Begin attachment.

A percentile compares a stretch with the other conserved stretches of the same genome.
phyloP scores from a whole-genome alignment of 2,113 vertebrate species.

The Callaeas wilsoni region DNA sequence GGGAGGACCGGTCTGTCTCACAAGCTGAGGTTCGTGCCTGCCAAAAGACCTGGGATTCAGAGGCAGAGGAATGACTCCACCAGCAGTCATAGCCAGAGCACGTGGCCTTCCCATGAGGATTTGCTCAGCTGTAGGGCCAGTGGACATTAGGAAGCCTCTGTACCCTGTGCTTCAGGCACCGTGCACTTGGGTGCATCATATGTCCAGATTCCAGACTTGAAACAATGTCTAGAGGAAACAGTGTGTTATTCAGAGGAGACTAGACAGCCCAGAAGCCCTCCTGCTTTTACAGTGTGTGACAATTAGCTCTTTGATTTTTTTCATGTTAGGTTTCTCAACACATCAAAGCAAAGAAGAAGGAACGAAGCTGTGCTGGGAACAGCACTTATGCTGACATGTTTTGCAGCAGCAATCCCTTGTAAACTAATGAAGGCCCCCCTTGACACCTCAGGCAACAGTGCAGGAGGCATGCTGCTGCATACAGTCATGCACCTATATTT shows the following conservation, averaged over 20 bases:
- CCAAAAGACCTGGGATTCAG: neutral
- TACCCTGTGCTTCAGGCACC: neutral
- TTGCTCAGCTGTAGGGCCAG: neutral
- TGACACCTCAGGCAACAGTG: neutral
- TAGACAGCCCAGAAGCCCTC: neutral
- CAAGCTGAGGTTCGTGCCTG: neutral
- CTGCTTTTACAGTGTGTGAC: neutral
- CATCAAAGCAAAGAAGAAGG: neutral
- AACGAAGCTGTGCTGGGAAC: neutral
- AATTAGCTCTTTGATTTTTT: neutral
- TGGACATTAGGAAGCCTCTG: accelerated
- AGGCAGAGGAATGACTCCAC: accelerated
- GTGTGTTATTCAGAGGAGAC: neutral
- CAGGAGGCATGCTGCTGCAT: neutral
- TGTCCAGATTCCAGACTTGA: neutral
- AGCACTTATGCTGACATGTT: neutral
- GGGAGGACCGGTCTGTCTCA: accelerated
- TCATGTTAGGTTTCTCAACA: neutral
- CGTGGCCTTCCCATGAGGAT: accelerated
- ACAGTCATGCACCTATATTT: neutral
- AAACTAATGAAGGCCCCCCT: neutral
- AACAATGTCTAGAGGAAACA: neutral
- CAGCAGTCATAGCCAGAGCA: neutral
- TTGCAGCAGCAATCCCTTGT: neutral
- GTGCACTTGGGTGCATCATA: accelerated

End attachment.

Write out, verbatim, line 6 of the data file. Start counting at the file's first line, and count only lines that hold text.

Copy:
- TTGCTCAGCTGTAGGGCCAG: neutral